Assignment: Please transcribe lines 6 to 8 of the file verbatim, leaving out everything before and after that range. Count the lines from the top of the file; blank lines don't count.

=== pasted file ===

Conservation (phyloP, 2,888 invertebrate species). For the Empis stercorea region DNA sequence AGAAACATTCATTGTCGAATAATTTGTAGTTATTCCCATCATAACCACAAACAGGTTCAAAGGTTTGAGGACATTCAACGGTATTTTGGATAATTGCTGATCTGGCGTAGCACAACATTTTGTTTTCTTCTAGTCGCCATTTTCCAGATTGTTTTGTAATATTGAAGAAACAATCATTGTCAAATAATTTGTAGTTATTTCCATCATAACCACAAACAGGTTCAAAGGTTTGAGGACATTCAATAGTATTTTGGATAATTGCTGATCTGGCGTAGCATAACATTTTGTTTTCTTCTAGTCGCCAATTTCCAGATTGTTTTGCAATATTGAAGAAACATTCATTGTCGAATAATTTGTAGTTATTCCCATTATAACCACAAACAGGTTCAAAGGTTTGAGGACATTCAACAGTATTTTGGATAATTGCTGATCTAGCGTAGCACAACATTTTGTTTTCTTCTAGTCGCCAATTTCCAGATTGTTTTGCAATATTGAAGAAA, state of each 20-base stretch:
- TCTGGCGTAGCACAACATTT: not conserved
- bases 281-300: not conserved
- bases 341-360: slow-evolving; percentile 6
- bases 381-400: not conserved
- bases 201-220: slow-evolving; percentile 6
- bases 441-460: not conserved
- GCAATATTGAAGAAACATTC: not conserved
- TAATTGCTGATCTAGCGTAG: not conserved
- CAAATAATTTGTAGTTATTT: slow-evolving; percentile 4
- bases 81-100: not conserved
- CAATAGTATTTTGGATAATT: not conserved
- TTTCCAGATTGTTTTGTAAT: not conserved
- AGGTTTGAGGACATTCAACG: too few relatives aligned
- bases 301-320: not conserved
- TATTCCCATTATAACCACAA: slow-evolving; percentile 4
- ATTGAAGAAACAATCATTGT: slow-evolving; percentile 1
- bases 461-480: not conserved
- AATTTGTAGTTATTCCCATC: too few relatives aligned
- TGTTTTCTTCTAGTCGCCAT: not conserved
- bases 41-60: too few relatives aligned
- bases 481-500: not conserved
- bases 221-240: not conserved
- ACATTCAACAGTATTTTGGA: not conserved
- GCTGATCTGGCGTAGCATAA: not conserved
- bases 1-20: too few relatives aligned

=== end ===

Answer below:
- bases 201-220: slow-evolving; percentile 6
- bases 441-460: not conserved
- GCAATATTGAAGAAACATTC: not conserved